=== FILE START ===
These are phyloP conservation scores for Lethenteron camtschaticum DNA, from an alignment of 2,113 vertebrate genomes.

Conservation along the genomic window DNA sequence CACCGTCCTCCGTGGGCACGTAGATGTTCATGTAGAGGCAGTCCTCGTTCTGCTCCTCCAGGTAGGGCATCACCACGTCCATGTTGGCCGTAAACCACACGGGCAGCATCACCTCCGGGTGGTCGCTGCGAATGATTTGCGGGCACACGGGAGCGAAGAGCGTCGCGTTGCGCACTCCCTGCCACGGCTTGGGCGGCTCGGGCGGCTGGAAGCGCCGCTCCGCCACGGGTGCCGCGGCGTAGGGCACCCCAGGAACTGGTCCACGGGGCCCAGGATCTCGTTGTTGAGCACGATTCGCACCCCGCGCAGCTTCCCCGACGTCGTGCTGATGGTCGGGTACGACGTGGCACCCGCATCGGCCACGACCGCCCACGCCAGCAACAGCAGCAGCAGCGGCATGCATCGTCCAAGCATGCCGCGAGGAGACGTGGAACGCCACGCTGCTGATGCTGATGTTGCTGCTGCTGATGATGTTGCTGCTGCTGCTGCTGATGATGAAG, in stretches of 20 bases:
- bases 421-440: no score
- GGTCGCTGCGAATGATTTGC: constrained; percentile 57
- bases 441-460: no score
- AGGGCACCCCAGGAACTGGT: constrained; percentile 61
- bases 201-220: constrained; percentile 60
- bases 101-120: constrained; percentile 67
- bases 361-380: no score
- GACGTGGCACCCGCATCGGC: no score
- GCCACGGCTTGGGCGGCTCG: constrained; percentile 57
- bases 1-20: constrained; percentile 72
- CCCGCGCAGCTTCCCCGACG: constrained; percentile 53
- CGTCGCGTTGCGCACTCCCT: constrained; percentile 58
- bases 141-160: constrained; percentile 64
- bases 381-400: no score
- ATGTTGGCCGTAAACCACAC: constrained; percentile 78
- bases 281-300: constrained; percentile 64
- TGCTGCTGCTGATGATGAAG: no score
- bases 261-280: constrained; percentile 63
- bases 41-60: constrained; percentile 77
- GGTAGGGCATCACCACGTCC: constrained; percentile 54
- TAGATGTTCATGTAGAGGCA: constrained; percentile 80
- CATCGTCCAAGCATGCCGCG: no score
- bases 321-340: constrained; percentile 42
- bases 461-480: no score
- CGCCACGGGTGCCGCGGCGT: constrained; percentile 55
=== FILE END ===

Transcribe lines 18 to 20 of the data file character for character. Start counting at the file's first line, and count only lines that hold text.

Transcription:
- bases 281-300: constrained; percentile 64
- TGCTGCTGCTGATGATGAAG: no score
- bases 261-280: constrained; percentile 63